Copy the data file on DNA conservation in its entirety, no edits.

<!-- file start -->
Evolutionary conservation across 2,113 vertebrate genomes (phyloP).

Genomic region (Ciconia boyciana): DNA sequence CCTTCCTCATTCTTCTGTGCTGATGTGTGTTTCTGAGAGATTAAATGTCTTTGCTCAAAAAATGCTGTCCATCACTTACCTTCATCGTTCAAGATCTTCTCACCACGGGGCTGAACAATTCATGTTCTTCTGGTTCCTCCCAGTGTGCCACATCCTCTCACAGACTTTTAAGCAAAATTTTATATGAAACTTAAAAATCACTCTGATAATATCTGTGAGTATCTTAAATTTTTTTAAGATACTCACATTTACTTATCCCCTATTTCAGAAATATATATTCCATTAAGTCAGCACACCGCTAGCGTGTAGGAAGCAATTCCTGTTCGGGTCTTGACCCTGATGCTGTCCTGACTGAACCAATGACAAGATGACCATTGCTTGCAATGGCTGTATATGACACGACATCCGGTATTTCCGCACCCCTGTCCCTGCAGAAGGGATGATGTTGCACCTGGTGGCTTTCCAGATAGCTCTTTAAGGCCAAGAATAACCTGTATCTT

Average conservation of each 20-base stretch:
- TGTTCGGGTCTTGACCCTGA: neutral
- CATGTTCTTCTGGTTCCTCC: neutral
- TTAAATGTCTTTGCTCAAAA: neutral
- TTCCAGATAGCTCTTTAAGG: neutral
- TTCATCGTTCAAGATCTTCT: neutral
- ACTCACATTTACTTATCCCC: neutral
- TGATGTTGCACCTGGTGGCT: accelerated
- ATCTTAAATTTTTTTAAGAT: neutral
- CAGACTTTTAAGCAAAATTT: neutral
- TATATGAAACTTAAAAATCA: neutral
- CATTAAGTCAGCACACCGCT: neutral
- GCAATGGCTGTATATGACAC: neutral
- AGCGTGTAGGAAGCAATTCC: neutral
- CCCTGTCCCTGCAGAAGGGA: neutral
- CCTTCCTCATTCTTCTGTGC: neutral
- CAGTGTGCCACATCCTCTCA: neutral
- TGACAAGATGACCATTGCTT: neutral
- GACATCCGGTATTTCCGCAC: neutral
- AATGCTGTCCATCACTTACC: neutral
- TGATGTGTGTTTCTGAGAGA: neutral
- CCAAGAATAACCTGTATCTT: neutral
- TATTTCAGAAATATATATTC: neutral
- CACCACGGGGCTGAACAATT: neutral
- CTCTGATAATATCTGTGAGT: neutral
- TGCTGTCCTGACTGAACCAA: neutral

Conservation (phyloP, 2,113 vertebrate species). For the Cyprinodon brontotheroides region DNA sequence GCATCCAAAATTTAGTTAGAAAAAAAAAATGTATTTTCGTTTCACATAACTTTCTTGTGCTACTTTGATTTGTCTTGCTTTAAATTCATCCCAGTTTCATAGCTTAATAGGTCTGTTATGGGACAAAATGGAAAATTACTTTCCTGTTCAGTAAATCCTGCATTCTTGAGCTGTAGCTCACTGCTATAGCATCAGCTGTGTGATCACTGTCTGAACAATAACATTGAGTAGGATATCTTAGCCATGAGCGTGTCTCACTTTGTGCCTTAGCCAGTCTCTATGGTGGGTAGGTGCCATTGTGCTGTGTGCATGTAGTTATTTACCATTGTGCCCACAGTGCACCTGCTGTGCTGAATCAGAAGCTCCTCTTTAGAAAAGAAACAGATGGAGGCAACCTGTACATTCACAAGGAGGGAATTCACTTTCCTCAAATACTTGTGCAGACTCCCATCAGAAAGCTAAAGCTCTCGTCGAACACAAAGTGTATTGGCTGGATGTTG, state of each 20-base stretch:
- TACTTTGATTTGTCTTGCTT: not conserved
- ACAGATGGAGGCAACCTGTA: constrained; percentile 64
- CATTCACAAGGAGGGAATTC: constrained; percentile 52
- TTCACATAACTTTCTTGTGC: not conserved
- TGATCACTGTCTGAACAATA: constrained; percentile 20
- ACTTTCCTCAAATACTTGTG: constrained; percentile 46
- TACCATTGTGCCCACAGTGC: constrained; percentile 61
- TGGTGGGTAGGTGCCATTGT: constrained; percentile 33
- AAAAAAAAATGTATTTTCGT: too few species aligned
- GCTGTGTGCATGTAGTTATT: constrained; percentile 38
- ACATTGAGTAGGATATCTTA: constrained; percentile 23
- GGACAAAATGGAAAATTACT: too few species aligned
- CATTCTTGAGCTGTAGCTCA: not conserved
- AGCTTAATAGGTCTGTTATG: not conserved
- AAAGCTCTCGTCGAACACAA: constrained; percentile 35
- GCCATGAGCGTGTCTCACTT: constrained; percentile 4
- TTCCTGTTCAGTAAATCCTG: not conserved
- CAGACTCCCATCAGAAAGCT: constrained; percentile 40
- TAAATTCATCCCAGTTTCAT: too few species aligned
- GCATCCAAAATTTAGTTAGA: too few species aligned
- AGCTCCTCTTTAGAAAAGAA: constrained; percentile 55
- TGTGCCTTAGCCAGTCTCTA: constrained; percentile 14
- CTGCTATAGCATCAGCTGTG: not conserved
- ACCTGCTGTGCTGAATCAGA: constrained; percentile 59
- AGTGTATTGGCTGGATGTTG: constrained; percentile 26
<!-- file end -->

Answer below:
Evolutionary conservation across 2,113 vertebrate genomes (phyloP).

Genomic region (Ciconia boyciana): DNA sequence CCTTCCTCATTCTTCTGTGCTGATGTGTGTTTCTGAGAGATTAAATGTCTTTGCTCAAAAAATGCTGTCCATCACTTACCTTCATCGTTCAAGATCTTCTCACCACGGGGCTGAACAATTCATGTTCTTCTGGTTCCTCCCAGTGTGCCACATCCTCTCACAGACTTTTAAGCAAAATTTTATATGAAACTTAAAAATCACTCTGATAATATCTGTGAGTATCTTAAATTTTTTTAAGATACTCACATTTACTTATCCCCTATTTCAGAAATATATATTCCATTAAGTCAGCACACCGCTAGCGTGTAGGAAGCAATTCCTGTTCGGGTCTTGACCCTGATGCTGTCCTGACTGAACCAATGACAAGATGACCATTGCTTGCAATGGCTGTATATGACACGACATCCGGTATTTCCGCACCCCTGTCCCTGCAGAAGGGATGATGTTGCACCTGGTGGCTTTCCAGATAGCTCTTTAAGGCCAAGAATAACCTGTATCTT

Average conservation of each 20-base stretch:
- TGTTCGGGTCTTGACCCTGA: neutral
- CATGTTCTTCTGGTTCCTCC: neutral
- TTAAATGTCTTTGCTCAAAA: neutral
- TTCCAGATAGCTCTTTAAGG: neutral
- TTCATCGTTCAAGATCTTCT: neutral
- ACTCACATTTACTTATCCCC: neutral
- TGATGTTGCACCTGGTGGCT: accelerated
- ATCTTAAATTTTTTTAAGAT: neutral
- CAGACTTTTAAGCAAAATTT: neutral
- TATATGAAACTTAAAAATCA: neutral
- CATTAAGTCAGCACACCGCT: neutral
- GCAATGGCTGTATATGACAC: neutral
- AGCGTGTAGGAAGCAATTCC: neutral
- CCCTGTCCCTGCAGAAGGGA: neutral
- CCTTCCTCATTCTTCTGTGC: neutral
- CAGTGTGCCACATCCTCTCA: neutral
- TGACAAGATGACCATTGCTT: neutral
- GACATCCGGTATTTCCGCAC: neutral
- AATGCTGTCCATCACTTACC: neutral
- TGATGTGTGTTTCTGAGAGA: neutral
- CCAAGAATAACCTGTATCTT: neutral
- TATTTCAGAAATATATATTC: neutral
- CACCACGGGGCTGAACAATT: neutral
- CTCTGATAATATCTGTGAGT: neutral
- TGCTGTCCTGACTGAACCAA: neutral

Conservation (phyloP, 2,113 vertebrate species). For the Cyprinodon brontotheroides region DNA sequence GCATCCAAAATTTAGTTAGAAAAAAAAAATGTATTTTCGTTTCACATAACTTTCTTGTGCTACTTTGATTTGTCTTGCTTTAAATTCATCCCAGTTTCATAGCTTAATAGGTCTGTTATGGGACAAAATGGAAAATTACTTTCCTGTTCAGTAAATCCTGCATTCTTGAGCTGTAGCTCACTGCTATAGCATCAGCTGTGTGATCACTGTCTGAACAATAACATTGAGTAGGATATCTTAGCCATGAGCGTGTCTCACTTTGTGCCTTAGCCAGTCTCTATGGTGGGTAGGTGCCATTGTGCTGTGTGCATGTAGTTATTTACCATTGTGCCCACAGTGCACCTGCTGTGCTGAATCAGAAGCTCCTCTTTAGAAAAGAAACAGATGGAGGCAACCTGTACATTCACAAGGAGGGAATTCACTTTCCTCAAATACTTGTGCAGACTCCCATCAGAAAGCTAAAGCTCTCGTCGAACACAAAGTGTATTGGCTGGATGTTG, state of each 20-base stretch:
- TACTTTGATTTGTCTTGCTT: not conserved
- ACAGATGGAGGCAACCTGTA: constrained; percentile 64
- CATTCACAAGGAGGGAATTC: constrained; percentile 52
- TTCACATAACTTTCTTGTGC: not conserved
- TGATCACTGTCTGAACAATA: constrained; percentile 20
- ACTTTCCTCAAATACTTGTG: constrained; percentile 46
- TACCATTGTGCCCACAGTGC: constrained; percentile 61
- TGGTGGGTAGGTGCCATTGT: constrained; percentile 33
- AAAAAAAAATGTATTTTCGT: too few species aligned
- GCTGTGTGCATGTAGTTATT: constrained; percentile 38
- ACATTGAGTAGGATATCTTA: constrained; percentile 23
- GGACAAAATGGAAAATTACT: too few species aligned
- CATTCTTGAGCTGTAGCTCA: not conserved
- AGCTTAATAGGTCTGTTATG: not conserved
- AAAGCTCTCGTCGAACACAA: constrained; percentile 35
- GCCATGAGCGTGTCTCACTT: constrained; percentile 4
- TTCCTGTTCAGTAAATCCTG: not conserved
- CAGACTCCCATCAGAAAGCT: constrained; percentile 40
- TAAATTCATCCCAGTTTCAT: too few species aligned
- GCATCCAAAATTTAGTTAGA: too few species aligned
- AGCTCCTCTTTAGAAAAGAA: constrained; percentile 55
- TGTGCCTTAGCCAGTCTCTA: constrained; percentile 14
- CTGCTATAGCATCAGCTGTG: not conserved
- ACCTGCTGTGCTGAATCAGA: constrained; percentile 59
- AGTGTATTGGCTGGATGTTG: constrained; percentile 26